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PULPonFPGA: Lightweight Virtual Memory Support - Coherency Extensions

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Short Description

While high-end heterogeneous systems-on-chip (SoCs) are increasingly supporting heterogeneous uniform memory access (hUMA) as envisioned by the Heterogeneous System Architecture (HSA) foundation, their low-power counterparts targeting the embedded domain still lack basic features like virtual memory support for accelerators. As opposed to simply passing virtual address pointers, explicit data management involving copies is needed to share data between host processor and accelerators which hampers programmability and performance.

At IIS, we use an evaluation platform based on the Xilinx Zynq-7000 SoC with PULPonFPGA implemented in the programmable logic to study the integration of programmable many-core accelerators into embedded heterogeneous SoCs. We have developed a mixed hardware/software solution to enable lightweight virtual memory support for many-core accelerators in heterogeneous embedded SoCs. Based on a content-addressable memory (CAM), efficiently managed by a kernel-level driver module running on the host, our solution features a considerably lower design complexity compared to conventional input/output memory management units (IOMMUs).

The idea of this project is to enhance our solution to support the accelerator coherency port (ACP) of the Zynq SoC, which allows the accelerator to access the low-latency on-chip memories of the host including L1 and L2 data caches and scratchpad memories.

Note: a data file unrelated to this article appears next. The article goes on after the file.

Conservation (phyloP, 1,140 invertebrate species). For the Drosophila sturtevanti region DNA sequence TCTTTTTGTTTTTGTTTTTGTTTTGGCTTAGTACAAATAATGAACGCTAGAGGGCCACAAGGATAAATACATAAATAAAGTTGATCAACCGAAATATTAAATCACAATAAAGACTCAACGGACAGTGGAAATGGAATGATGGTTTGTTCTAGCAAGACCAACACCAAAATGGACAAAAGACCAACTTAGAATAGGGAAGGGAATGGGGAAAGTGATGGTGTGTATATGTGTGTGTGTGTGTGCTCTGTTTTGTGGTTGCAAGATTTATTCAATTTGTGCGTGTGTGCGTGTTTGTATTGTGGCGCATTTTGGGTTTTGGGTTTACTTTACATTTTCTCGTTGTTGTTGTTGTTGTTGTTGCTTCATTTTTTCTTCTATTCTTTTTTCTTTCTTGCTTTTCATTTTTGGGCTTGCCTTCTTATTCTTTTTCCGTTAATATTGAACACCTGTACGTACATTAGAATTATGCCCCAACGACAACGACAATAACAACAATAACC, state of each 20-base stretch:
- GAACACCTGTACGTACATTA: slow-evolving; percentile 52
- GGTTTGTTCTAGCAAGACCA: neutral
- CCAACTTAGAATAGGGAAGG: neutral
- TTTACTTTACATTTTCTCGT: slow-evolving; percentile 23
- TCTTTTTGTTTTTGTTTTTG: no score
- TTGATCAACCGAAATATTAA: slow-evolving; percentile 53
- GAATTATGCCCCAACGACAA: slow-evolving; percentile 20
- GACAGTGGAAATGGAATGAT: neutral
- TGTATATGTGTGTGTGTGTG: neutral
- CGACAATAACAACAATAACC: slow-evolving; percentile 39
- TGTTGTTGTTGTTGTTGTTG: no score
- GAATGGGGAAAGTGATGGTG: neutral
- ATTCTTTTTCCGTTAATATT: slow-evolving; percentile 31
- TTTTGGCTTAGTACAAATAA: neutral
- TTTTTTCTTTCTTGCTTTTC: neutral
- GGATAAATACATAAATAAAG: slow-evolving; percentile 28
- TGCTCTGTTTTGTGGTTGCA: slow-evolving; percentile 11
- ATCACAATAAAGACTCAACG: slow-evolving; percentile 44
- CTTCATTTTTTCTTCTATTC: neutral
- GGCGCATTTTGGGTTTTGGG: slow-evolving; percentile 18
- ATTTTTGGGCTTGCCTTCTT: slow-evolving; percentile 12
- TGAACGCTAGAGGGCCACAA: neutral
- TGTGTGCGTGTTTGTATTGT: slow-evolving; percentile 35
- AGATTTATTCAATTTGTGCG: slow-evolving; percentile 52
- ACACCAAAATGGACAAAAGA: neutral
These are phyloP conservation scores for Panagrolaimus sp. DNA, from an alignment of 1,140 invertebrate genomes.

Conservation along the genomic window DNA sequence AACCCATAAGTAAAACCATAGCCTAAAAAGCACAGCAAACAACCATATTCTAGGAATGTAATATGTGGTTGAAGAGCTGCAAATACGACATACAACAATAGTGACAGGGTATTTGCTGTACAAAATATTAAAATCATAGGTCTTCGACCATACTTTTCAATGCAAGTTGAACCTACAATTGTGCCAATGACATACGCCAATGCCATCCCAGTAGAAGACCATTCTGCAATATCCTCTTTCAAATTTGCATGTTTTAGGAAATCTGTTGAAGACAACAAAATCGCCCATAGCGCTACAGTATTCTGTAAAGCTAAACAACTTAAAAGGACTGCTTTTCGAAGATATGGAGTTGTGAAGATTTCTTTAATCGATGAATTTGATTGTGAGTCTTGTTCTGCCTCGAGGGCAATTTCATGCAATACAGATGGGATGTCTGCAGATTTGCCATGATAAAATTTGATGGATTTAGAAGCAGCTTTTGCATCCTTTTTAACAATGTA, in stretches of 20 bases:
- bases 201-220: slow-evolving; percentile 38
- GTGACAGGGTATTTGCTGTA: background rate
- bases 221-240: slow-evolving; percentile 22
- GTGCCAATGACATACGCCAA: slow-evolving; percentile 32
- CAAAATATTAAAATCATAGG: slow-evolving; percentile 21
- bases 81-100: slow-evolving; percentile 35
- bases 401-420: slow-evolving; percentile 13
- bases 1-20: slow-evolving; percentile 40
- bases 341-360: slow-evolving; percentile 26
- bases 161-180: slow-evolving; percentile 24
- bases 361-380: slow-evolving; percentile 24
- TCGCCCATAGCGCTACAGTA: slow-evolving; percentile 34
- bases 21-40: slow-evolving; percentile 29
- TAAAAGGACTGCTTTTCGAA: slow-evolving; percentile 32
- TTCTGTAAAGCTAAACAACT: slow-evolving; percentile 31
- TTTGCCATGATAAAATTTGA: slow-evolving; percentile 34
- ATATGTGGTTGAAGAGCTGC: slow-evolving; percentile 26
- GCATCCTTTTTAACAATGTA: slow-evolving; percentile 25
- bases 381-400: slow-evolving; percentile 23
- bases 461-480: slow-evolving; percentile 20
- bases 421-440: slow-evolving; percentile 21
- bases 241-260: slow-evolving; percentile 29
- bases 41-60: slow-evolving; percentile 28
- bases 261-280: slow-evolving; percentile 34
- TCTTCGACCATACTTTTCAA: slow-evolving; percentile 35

This system design project requires work to be done at several layers of abstraction. More precisely, you will need to:

... Extend the hardware of the remapping address block (RAB) to support the ACP of the Zynq SoC.
... Extend the Linux kernel-level driver managing the RAB
... Extend the user-space runtime of the host to control the driver
... Set up operation on the evaluation platform, and characterize the enhanced solution using heterogeneous benchmark applications.

Status: Available

Looking for Interested Master Students
Supervision: Pirmin Vogel, Michael Schaffner

Character

10% Theory, Algorithms and Simulation
30% VHDL, FPGA Design
50% Linux Kernel-Level Driver Development
10% User-space Runtime and Application Development for Host and Accelerator

Prerequisites

VLSI I,
VHDL/System Verilog, C
Embedded Linux experience
Experience with Linux kernel-level driver development is of advantage.

Professor

Luca Benini

Links

  • Xilinx Zynq-7000 All-Programmable SoC [1]
  • PULP [2]

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